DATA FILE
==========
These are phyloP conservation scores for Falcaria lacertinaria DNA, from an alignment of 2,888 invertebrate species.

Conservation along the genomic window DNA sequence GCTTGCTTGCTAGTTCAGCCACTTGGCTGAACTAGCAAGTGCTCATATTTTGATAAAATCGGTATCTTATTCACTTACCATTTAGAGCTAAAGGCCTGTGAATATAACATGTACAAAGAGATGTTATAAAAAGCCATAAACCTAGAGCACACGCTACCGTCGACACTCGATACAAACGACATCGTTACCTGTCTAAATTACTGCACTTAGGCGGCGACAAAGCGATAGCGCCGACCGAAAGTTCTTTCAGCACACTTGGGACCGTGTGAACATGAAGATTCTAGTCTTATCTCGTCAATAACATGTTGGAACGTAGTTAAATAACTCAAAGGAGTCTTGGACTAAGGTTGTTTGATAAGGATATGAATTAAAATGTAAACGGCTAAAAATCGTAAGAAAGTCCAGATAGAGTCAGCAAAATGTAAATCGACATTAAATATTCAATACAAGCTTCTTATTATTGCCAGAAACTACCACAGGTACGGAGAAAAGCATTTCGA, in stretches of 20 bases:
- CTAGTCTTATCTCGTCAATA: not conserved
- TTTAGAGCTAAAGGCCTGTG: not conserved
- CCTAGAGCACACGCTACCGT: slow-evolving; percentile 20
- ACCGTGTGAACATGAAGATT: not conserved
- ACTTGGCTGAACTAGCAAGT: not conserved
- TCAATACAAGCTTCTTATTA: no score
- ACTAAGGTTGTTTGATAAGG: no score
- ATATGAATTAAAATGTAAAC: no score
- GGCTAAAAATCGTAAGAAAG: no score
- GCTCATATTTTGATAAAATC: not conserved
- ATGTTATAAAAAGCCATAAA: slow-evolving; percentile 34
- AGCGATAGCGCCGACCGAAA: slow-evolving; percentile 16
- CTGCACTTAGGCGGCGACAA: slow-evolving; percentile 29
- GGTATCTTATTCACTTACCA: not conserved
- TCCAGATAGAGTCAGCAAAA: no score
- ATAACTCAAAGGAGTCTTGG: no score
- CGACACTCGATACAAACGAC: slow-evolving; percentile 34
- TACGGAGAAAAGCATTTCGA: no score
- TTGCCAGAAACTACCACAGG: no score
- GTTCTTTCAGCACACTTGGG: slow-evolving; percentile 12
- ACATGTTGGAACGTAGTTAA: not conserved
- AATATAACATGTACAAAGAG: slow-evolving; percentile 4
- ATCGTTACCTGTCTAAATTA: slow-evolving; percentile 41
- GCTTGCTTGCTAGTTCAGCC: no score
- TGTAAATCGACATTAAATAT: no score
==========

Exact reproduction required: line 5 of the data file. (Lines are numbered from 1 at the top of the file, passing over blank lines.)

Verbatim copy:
- CCTAGAGCACACGCTACCGT: slow-evolving; percentile 20